Alfalfa growers who want to plant Roundup Ready varieties will have to be patient. The biotech seed won't be legal again until USDA completes an environmental impact statement, which could take two years. And there is no guarantee it'll happen then. Opponents of Roundup Ready alfalfa almost certainly will try to keep it off the market.

“Some people were hoping they might be able to sell seed a year from this fall, but there's a pretty low probability of that,” says Dan Undersander, University of Wisconsin extension forage agronomist.

Seed sales likely won't be legal until fall of 2009 at the earliest, other sources say.

Rachel Iadicicco, a spokeswoman for USDA's Animal and Plant Health Inspection Service (APHIS), which is doing the environmental assessment, won't give a target date for its completion.

“It's a lengthy process to do an environmental impact statement, but this is one of our highest priorities,” she says.

APHIS began gathering information for the statement in July, more than two months after the May 3 permanent injunction mandating it. The agency first had to develop required production procedures for existing Roundup Ready fields. Judge Charles Breyer ruled that steps must be taken to minimize the risk that alfalfa from those fields will contaminate organic and conventional alfalfa.

In the injunction, Breyer ordered APHIS to mail the required production procedures to Roundup Ready growers within 45 days. But sources say his lack of knowledge about forages made it difficult for the agency to meet his demands and develop realistic requirements. APHIS workers also were unfamiliar with hay and silage production practices, which complicated the problem.

Initially, the judge ruled that Roundup Ready alfalfa must be stored in specially designated and clearly labeled containers. Later, on June 25, he issued a court order saying that ruling should apply only to Roundup Ready alfalfa seed.

The June 25 amended judgment also made a significant change in the procedure for ensuring that equipment is properly cleaned before it's moved from a Roundup Ready to a non-Roundup Ready field. The injunction stated that every grower must submit his proposed cleaning procedures to APHIS for approval. The amended judgment simplified the process, ordering APHIS to publish and distribute a best practices guide for cleaning farm equipment.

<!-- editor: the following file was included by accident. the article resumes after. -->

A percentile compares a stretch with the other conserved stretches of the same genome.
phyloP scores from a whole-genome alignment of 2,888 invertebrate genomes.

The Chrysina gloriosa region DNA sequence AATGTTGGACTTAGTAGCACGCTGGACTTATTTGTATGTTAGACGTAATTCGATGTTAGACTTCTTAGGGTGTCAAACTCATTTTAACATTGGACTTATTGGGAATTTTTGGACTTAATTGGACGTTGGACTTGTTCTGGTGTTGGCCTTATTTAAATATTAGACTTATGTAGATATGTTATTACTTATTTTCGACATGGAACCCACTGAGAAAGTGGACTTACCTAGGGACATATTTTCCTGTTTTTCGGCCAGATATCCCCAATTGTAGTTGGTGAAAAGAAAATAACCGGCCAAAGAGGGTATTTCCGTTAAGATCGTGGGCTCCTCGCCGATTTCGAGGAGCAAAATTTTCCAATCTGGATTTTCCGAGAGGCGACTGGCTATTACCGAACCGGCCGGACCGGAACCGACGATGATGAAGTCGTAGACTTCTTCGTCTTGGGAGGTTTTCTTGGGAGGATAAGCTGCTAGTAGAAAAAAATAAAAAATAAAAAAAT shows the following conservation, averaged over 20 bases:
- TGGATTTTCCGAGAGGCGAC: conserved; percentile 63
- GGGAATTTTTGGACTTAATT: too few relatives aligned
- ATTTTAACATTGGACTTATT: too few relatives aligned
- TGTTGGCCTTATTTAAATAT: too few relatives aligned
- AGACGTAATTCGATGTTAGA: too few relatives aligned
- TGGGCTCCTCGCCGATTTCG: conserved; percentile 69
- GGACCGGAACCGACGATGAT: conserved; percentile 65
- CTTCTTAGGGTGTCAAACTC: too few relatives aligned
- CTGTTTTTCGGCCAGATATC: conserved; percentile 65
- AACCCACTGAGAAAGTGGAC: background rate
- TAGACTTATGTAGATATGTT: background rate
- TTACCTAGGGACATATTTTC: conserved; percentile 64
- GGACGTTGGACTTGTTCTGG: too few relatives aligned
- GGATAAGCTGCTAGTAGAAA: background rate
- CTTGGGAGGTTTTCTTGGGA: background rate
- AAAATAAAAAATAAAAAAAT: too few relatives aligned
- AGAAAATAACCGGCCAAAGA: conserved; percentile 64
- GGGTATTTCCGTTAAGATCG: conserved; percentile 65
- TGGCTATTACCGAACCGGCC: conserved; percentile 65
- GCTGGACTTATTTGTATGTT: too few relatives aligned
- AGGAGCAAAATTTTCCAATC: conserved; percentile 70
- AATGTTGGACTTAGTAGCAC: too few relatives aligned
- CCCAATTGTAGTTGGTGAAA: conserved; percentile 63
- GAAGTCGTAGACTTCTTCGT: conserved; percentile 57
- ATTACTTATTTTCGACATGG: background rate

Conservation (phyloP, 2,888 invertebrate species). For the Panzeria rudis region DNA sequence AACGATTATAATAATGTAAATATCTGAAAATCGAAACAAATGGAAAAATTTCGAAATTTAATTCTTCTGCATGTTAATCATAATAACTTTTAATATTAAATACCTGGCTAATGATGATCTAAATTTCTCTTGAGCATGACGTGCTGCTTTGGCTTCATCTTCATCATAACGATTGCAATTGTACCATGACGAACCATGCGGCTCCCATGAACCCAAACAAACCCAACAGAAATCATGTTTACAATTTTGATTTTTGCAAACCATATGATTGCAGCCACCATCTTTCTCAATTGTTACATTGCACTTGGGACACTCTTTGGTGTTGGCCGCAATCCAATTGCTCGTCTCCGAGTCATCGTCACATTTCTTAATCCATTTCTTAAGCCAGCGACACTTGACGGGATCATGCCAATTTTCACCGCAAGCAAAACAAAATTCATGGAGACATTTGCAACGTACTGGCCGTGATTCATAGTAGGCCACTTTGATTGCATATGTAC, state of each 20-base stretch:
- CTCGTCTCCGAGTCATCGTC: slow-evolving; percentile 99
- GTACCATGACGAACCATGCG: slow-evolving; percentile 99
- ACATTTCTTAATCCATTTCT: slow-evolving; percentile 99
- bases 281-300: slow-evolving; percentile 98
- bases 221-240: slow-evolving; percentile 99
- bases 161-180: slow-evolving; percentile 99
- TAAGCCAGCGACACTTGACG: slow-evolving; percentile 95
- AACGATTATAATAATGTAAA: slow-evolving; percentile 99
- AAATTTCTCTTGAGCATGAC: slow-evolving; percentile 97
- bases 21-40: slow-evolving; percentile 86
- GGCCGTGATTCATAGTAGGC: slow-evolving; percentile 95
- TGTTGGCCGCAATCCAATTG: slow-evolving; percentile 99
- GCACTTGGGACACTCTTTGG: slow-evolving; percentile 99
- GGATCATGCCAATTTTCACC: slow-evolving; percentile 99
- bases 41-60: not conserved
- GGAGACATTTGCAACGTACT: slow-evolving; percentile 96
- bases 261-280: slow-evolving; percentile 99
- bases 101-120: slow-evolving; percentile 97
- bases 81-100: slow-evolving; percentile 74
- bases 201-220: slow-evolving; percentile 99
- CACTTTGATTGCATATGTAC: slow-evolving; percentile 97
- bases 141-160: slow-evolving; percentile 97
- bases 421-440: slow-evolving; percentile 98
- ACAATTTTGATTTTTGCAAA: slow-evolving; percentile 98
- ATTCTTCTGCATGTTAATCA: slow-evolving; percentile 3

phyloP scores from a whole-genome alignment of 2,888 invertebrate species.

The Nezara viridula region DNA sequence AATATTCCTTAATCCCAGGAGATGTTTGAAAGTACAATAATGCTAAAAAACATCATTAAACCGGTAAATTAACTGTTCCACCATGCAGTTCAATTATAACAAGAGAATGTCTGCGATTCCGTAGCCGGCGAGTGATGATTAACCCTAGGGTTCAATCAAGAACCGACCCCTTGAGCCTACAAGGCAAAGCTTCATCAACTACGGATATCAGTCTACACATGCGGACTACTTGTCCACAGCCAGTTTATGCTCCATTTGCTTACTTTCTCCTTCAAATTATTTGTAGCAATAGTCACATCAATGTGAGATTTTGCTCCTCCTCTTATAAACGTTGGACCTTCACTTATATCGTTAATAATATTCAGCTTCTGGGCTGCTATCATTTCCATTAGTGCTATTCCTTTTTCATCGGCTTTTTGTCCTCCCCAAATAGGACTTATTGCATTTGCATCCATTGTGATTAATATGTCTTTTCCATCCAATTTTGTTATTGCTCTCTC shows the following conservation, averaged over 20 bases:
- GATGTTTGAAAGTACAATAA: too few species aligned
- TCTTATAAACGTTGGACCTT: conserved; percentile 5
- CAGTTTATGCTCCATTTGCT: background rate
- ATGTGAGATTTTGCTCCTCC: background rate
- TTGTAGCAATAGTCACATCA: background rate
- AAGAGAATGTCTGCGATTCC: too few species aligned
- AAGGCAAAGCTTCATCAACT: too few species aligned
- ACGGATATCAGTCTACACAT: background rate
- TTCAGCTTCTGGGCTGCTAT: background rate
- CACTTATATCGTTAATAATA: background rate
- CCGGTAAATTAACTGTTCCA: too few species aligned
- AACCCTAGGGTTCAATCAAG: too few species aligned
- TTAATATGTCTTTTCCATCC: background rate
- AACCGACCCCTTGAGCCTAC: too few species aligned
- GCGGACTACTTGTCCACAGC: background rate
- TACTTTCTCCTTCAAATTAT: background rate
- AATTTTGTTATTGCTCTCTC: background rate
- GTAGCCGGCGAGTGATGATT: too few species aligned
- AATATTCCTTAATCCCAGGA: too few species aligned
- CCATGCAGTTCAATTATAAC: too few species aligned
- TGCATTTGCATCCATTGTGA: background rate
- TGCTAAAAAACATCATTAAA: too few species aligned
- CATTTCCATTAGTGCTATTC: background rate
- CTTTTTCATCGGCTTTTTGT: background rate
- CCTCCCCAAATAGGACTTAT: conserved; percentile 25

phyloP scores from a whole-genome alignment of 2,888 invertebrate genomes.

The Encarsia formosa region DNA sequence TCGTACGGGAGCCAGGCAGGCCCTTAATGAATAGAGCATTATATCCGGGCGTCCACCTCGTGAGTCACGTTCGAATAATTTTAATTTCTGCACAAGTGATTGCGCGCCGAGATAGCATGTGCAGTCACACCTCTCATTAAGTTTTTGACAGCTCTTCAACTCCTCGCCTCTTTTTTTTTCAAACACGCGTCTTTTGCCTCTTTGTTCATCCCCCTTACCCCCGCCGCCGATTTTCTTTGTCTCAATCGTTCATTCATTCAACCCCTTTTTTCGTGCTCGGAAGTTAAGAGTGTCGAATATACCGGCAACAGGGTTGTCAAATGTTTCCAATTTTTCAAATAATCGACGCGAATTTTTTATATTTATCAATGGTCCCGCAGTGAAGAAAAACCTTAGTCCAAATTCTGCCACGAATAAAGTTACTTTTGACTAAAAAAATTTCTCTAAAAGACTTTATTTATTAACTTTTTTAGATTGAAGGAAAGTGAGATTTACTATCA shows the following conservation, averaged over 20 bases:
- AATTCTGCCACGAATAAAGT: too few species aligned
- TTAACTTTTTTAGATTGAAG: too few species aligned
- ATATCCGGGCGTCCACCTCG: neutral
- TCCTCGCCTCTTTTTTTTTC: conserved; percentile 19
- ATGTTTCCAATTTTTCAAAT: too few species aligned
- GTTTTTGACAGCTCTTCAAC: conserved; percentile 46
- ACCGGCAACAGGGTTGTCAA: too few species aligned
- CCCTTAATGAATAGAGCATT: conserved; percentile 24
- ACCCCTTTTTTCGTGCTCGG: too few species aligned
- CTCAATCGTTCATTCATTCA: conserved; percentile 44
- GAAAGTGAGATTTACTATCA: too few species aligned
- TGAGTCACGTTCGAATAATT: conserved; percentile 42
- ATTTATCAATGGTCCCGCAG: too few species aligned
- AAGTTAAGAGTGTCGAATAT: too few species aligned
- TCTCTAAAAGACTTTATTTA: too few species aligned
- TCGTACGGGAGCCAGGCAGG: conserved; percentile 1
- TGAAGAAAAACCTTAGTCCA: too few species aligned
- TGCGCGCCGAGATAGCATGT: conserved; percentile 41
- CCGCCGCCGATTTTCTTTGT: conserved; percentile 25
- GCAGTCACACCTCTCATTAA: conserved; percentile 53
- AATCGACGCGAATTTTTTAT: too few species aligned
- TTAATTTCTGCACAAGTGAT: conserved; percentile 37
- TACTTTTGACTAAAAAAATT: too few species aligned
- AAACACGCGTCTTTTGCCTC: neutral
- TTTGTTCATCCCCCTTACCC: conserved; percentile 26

The equipment cleaning guide is part of a July 12 administrative order issued by APHIS. Undersander and Dan Putnam, University of California extension forage agronomist, helped write the cleaning procedures.

“They're really not that bad,”says Undersander.

Before moving mowing, raking, merging, baling or stacking equipment from a Roundup Ready to a non-Roundup Ready field, growers and custom harvesters must “sweep, blow with forced air, or wash exterior parts clean,” the guide says. The same procedure is sufficient for choppers; no internal cleaning is needed.

For square balers, the first three bales made in a non-Roundup Ready field must be removed and stored with Roundup Ready alfalfa from the previous field. Wagons and trucks used to haul the transgenic crop must be swept clean before they're used on conventional alfalfa.

The cleaning guide makes up a large portion of the July 12 administrative order. A smaller section deals with identification of Roundup Ready hay and seed. It says that all bales of alfalfa hay that leave the farm where they were made must be identified by a “Roundup Ready Alfalfa” tag.

That requirement generated many complaints from growers and grower organizations, including the California Alfalfa and Forage Association (CAFA). In a July 31 letter to APHIS, leaders of CAFA pointed out that 95% of that state's alfalfa — about 7 million tons — is marketed.

Labeling of individual hay bales would be “nearly impossible for growers to accomplish,” the letter said. “Even though growers want to adhere to these regulations, they will not be physically able to do so.”

The group asked for an addendum permitting the identification of Roundup Ready hay lots, not individual bales, except in cases where bales are sold individually. At press time, the issue hadn't been resolved.

To read the July 12 order, go to www.aphis.usda.gov/biotechnology/alfalfa.shtml. Then scroll down to “View the July 12, 2007 APHIS Administrative Order.”

APHIS scientists are gathering information for the environmental impact statement with help from Kadix, an Arlington, VA, company that does contract work for the federal government. Monsanto and Forage Genetics International also have been asked to supply data.

According to Iadicicco, “Some of the things being looked at are the economic impacts of Roundup Ready alfalfa on non-genetically engineered adopters, effects of Roundup Ready alfalfa on development of Roundup-resistant weeds, effects of glyphosate use on the environment, and also food and feed safety of Roundup Ready alfalfa.”

The agency will eventually write a draft environmental impact statement, then there will be a public comment period. That's when groups like the Center for Food Safety (CFS), a plaintiff in the lawsuit that resulted in the injunction, are likely to speak up.

“I want to emphasize that we will be participating throughout the process,” says Will Rostov, a senior CFS attorney. “We think there are a lot of problems with Roundup Ready alfalfa, and the environmental impact statement should demonstrate some of those problems.”